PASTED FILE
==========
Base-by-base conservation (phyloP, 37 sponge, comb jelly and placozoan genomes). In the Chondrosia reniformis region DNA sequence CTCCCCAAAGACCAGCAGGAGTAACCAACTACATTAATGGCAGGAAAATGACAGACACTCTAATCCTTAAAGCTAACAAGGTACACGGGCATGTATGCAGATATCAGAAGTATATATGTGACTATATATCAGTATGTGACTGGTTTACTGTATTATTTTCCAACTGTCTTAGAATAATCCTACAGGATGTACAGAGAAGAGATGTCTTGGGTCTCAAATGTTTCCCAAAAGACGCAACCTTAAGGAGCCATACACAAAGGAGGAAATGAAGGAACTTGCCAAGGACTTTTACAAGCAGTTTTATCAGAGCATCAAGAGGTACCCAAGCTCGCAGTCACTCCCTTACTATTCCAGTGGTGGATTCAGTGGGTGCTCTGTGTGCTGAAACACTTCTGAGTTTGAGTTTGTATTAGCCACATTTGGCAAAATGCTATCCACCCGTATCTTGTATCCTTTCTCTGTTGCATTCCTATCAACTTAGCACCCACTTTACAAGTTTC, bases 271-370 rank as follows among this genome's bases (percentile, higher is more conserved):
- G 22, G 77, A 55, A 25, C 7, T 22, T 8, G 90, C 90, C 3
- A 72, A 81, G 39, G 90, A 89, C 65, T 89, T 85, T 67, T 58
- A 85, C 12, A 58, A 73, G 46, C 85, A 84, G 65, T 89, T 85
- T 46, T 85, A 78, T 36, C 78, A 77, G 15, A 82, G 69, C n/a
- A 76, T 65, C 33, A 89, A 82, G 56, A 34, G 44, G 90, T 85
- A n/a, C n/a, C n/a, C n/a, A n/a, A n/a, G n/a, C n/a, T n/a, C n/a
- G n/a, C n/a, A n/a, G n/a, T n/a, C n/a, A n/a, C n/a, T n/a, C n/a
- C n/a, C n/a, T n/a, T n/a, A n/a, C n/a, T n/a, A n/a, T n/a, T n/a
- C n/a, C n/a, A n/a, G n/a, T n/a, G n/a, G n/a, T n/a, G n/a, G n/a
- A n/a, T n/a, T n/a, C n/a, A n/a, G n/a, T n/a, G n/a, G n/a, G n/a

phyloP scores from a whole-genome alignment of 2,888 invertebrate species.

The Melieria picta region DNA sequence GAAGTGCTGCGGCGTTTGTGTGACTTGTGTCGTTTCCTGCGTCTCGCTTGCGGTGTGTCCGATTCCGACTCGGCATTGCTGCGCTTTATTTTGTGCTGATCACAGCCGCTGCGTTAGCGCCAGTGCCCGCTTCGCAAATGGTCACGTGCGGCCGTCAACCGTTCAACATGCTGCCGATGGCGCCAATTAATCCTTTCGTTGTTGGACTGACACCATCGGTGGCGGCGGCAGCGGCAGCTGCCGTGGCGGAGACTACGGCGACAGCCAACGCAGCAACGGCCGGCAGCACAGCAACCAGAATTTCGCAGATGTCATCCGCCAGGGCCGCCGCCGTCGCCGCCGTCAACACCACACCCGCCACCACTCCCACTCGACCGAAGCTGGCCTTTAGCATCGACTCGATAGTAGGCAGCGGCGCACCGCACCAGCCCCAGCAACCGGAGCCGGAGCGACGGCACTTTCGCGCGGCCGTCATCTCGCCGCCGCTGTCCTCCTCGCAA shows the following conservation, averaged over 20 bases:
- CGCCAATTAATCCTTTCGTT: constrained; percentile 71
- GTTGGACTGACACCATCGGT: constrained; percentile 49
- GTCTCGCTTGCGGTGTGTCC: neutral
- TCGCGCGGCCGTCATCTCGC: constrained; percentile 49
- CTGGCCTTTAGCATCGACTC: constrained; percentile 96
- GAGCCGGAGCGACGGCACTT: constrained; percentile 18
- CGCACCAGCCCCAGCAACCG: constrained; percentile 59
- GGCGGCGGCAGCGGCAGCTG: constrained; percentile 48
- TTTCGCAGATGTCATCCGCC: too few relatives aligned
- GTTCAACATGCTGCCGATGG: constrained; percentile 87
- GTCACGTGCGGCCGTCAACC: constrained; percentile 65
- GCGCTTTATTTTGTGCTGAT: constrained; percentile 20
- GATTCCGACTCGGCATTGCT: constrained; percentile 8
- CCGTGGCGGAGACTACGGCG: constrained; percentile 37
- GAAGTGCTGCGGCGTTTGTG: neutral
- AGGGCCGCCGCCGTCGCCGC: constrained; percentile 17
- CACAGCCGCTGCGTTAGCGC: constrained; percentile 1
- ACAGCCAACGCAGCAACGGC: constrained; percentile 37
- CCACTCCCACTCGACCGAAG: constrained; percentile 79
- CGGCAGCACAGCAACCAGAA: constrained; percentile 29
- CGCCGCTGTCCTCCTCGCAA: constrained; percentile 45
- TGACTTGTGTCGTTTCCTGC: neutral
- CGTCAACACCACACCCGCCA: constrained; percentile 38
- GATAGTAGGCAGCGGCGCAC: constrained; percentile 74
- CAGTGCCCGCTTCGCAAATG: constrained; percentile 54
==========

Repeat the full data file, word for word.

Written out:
Base-by-base conservation (phyloP, 37 sponge, comb jelly and placozoan genomes). In the Chondrosia reniformis region DNA sequence CTCCCCAAAGACCAGCAGGAGTAACCAACTACATTAATGGCAGGAAAATGACAGACACTCTAATCCTTAAAGCTAACAAGGTACACGGGCATGTATGCAGATATCAGAAGTATATATGTGACTATATATCAGTATGTGACTGGTTTACTGTATTATTTTCCAACTGTCTTAGAATAATCCTACAGGATGTACAGAGAAGAGATGTCTTGGGTCTCAAATGTTTCCCAAAAGACGCAACCTTAAGGAGCCATACACAAAGGAGGAAATGAAGGAACTTGCCAAGGACTTTTACAAGCAGTTTTATCAGAGCATCAAGAGGTACCCAAGCTCGCAGTCACTCCCTTACTATTCCAGTGGTGGATTCAGTGGGTGCTCTGTGTGCTGAAACACTTCTGAGTTTGAGTTTGTATTAGCCACATTTGGCAAAATGCTATCCACCCGTATCTTGTATCCTTTCTCTGTTGCATTCCTATCAACTTAGCACCCACTTTACAAGTTTC, bases 271-370 rank as follows among this genome's bases (percentile, higher is more conserved):
- G 22, G 77, A 55, A 25, C 7, T 22, T 8, G 90, C 90, C 3
- A 72, A 81, G 39, G 90, A 89, C 65, T 89, T 85, T 67, T 58
- A 85, C 12, A 58, A 73, G 46, C 85, A 84, G 65, T 89, T 85
- T 46, T 85, A 78, T 36, C 78, A 77, G 15, A 82, G 69, C n/a
- A 76, T 65, C 33, A 89, A 82, G 56, A 34, G 44, G 90, T 85
- A n/a, C n/a, C n/a, C n/a, A n/a, A n/a, G n/a, C n/a, T n/a, C n/a
- G n/a, C n/a, A n/a, G n/a, T n/a, C n/a, A n/a, C n/a, T n/a, C n/a
- C n/a, C n/a, T n/a, T n/a, A n/a, C n/a, T n/a, A n/a, T n/a, T n/a
- C n/a, C n/a, A n/a, G n/a, T n/a, G n/a, G n/a, T n/a, G n/a, G n/a
- A n/a, T n/a, T n/a, C n/a, A n/a, G n/a, T n/a, G n/a, G n/a, G n/a

phyloP scores from a whole-genome alignment of 2,888 invertebrate species.

The Melieria picta region DNA sequence GAAGTGCTGCGGCGTTTGTGTGACTTGTGTCGTTTCCTGCGTCTCGCTTGCGGTGTGTCCGATTCCGACTCGGCATTGCTGCGCTTTATTTTGTGCTGATCACAGCCGCTGCGTTAGCGCCAGTGCCCGCTTCGCAAATGGTCACGTGCGGCCGTCAACCGTTCAACATGCTGCCGATGGCGCCAATTAATCCTTTCGTTGTTGGACTGACACCATCGGTGGCGGCGGCAGCGGCAGCTGCCGTGGCGGAGACTACGGCGACAGCCAACGCAGCAACGGCCGGCAGCACAGCAACCAGAATTTCGCAGATGTCATCCGCCAGGGCCGCCGCCGTCGCCGCCGTCAACACCACACCCGCCACCACTCCCACTCGACCGAAGCTGGCCTTTAGCATCGACTCGATAGTAGGCAGCGGCGCACCGCACCAGCCCCAGCAACCGGAGCCGGAGCGACGGCACTTTCGCGCGGCCGTCATCTCGCCGCCGCTGTCCTCCTCGCAA shows the following conservation, averaged over 20 bases:
- CGCCAATTAATCCTTTCGTT: constrained; percentile 71
- GTTGGACTGACACCATCGGT: constrained; percentile 49
- GTCTCGCTTGCGGTGTGTCC: neutral
- TCGCGCGGCCGTCATCTCGC: constrained; percentile 49
- CTGGCCTTTAGCATCGACTC: constrained; percentile 96
- GAGCCGGAGCGACGGCACTT: constrained; percentile 18
- CGCACCAGCCCCAGCAACCG: constrained; percentile 59
- GGCGGCGGCAGCGGCAGCTG: constrained; percentile 48
- TTTCGCAGATGTCATCCGCC: too few relatives aligned
- GTTCAACATGCTGCCGATGG: constrained; percentile 87
- GTCACGTGCGGCCGTCAACC: constrained; percentile 65
- GCGCTTTATTTTGTGCTGAT: constrained; percentile 20
- GATTCCGACTCGGCATTGCT: constrained; percentile 8
- CCGTGGCGGAGACTACGGCG: constrained; percentile 37
- GAAGTGCTGCGGCGTTTGTG: neutral
- AGGGCCGCCGCCGTCGCCGC: constrained; percentile 17
- CACAGCCGCTGCGTTAGCGC: constrained; percentile 1
- ACAGCCAACGCAGCAACGGC: constrained; percentile 37
- CCACTCCCACTCGACCGAAG: constrained; percentile 79
- CGGCAGCACAGCAACCAGAA: constrained; percentile 29
- CGCCGCTGTCCTCCTCGCAA: constrained; percentile 45
- TGACTTGTGTCGTTTCCTGC: neutral
- CGTCAACACCACACCCGCCA: constrained; percentile 38
- GATAGTAGGCAGCGGCGCAC: constrained; percentile 74
- CAGTGCCCGCTTCGCAAATG: constrained; percentile 54